I took a break from my Mad Men re-watch marathon to check out this 2010 documentary about the career of Ayrton Senna, the Brazilian Formula One champion, who died at the age of 34 after a crash in the 1994 San Marino Grand Prix.
I’ve never cared about Formula One racing, and the only time when it’s on my mind at all is when Albert Park Drive becomes off-limits during the annual Melbourne Grand Prix. However I enjoyed the hell out of Rush, Ron Howard’s exhilarating 2013 film about the epic rivalry between Formula One drivers James Hunt and Niki Lauda, and a lot of fellow Rush fans recommended Senna as a sort of companion piece. At the end of the day, no matter how indifferent one might feel towards the subject matter, it’s the human drama that can win you over.
Senna is composed entirely of original footage drawn from newsreel, home movies and camera recordings from the championships throughout the years, with no attempts at event reconstructions or talking heads reminiscing about the past – the style that reminded me of the more recent Apollo 11 documentary. It focuses squarely on Senna’s professional career, with no preambles about his childhood and no detours into his personal life or family relationships. It’s perhaps unavoidable that Senna the person remains somewhat at a distance because of this pared approach, though the documentary makes his love for sport, strong religious faith and love for Brazil shine through.
Luckily, even with this lack of attention to most things that don’t directly relate to racing, Senna’s story is compelling. His affluent circumstances and supportive parents may have given him opportunities unavailable to most of his countrymen, but what took him to the top was his gift for speed and what his McLaren boss refers to as “intellect”. A big chunk of the film is dedicated to Senna’s clashes with his greatest rival, French driver Alain Prost, who at one point makes a prophetic observation that what made Senna dangerous was his belief that he couldn’t be killed. It also covers bitter off-track battles with the Formula One bigwigs, driven by Senna’s distaste for playing politics and his stubborn belief in the best man winning. As in most sports movies, there are ecstatic and emotional scenes of victory; the image that stuck with me the most is Senna lifting his trophy on the home soil in Brazil, through the excruciating pain of muscle spasms that he endured while completing the final laps.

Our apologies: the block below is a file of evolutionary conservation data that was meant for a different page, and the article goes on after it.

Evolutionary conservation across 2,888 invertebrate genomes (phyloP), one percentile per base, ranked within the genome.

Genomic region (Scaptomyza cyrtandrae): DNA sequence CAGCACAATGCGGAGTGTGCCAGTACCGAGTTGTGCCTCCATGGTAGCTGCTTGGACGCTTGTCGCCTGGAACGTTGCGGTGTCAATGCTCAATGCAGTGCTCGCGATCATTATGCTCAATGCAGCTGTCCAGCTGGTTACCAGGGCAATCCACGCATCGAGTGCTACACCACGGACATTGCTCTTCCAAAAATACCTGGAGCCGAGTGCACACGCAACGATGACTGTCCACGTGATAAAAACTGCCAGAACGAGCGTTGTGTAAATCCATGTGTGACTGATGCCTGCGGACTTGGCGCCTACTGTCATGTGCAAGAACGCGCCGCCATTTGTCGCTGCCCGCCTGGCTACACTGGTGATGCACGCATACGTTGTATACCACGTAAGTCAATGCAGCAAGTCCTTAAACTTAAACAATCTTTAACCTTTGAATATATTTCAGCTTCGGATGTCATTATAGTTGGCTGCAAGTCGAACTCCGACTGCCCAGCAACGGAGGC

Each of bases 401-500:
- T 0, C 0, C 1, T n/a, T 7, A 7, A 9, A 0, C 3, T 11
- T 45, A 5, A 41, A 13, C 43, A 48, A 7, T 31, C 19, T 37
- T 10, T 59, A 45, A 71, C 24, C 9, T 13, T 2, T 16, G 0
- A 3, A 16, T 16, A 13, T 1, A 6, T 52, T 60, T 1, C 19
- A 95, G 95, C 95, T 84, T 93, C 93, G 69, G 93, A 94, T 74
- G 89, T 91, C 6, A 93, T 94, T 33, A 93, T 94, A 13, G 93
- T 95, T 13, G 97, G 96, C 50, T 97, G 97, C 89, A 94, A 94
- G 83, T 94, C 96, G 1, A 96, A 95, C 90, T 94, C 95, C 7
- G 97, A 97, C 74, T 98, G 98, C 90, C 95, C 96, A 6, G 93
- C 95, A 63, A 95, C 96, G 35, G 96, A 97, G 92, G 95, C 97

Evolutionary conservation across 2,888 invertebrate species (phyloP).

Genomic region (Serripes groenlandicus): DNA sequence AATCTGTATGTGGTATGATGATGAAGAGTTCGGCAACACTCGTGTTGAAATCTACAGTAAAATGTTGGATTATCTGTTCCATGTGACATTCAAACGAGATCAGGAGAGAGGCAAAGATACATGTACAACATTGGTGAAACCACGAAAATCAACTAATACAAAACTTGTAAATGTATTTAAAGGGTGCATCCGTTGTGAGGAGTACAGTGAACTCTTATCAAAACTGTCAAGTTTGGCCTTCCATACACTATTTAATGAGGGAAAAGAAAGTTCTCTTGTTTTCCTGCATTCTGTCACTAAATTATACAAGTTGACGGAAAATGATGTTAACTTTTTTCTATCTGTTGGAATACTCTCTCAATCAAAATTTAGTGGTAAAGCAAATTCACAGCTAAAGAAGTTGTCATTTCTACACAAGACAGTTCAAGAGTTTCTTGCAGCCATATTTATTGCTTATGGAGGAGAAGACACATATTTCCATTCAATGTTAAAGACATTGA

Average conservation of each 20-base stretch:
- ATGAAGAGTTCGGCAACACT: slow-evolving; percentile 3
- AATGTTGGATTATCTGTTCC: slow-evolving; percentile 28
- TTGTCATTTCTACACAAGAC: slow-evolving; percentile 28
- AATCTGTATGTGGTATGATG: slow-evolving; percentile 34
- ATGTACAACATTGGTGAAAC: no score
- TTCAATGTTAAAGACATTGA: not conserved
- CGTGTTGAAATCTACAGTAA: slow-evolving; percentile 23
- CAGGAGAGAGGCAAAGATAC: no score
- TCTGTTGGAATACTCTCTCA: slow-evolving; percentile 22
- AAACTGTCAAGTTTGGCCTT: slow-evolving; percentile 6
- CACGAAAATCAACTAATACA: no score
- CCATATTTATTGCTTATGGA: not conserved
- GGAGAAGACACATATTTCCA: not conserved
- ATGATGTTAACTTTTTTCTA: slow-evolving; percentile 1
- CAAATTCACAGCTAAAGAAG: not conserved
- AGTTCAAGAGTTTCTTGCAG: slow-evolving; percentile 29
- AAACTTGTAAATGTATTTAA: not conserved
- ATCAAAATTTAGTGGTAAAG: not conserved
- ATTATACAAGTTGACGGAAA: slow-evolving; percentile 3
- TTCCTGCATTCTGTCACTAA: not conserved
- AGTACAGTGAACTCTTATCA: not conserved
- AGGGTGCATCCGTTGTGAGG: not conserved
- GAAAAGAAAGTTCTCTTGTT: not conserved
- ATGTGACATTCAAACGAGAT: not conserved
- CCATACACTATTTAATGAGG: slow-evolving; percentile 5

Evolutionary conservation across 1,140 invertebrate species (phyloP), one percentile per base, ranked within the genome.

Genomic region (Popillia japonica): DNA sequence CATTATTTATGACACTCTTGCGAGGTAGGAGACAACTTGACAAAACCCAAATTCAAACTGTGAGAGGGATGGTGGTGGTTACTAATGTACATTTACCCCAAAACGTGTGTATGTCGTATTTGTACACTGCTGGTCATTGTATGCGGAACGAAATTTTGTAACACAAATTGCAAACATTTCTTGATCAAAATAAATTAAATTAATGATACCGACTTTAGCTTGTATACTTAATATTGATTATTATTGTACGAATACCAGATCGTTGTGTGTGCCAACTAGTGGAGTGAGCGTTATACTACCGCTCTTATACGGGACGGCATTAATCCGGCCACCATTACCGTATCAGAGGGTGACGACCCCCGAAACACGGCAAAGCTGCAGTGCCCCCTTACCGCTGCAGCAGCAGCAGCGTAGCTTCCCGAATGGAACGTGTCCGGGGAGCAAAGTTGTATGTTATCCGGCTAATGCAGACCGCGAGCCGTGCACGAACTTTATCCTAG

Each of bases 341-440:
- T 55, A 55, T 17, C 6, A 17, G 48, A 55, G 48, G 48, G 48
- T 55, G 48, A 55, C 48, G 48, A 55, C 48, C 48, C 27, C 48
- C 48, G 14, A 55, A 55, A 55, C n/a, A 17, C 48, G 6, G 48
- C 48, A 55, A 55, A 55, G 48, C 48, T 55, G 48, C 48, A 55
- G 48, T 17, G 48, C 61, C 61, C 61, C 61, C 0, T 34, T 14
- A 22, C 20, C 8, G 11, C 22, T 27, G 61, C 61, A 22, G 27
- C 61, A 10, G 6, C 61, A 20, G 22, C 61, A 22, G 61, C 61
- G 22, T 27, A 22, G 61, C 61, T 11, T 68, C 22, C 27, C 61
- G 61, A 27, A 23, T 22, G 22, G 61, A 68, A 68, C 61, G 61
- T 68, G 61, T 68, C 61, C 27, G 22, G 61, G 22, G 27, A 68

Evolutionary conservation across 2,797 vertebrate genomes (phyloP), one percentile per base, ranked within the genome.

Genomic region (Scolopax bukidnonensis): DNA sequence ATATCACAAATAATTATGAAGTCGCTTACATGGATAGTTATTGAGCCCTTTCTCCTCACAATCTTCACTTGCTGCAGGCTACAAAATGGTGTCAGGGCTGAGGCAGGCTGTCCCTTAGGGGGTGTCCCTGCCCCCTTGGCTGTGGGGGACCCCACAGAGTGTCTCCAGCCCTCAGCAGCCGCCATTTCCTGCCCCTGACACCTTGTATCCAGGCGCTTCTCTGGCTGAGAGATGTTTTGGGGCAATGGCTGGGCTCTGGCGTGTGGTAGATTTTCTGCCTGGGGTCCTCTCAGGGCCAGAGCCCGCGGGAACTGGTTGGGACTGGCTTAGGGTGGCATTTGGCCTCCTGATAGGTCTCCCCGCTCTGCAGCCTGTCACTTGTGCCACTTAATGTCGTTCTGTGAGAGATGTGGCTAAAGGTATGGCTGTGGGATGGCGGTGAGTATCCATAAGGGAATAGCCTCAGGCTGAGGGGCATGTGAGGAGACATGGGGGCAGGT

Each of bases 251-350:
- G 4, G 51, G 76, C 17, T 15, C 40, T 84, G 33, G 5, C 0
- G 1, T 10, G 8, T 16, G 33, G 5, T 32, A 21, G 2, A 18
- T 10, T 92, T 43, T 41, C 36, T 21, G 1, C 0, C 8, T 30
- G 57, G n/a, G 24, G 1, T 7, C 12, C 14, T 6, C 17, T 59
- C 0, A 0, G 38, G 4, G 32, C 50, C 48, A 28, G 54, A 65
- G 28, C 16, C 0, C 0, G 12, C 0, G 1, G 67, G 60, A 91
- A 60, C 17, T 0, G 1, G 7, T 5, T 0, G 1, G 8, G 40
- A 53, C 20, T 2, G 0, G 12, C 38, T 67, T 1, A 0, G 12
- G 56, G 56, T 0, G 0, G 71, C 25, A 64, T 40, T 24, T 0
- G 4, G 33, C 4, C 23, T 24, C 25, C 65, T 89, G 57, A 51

It was very easy to get drawn into the rise of a handsome, charismatic, driven and talented man in a dangerous high-risk sport; while the final stretch of the documentary, dealing with the fatal events at the San Marino Grand Prix and the national outpouring of grief back in Brazil, are incredibly moving. I’m still no closer to being a Formula One fan, but with this movie I was reminded why I always favoured the intensity of individual sports.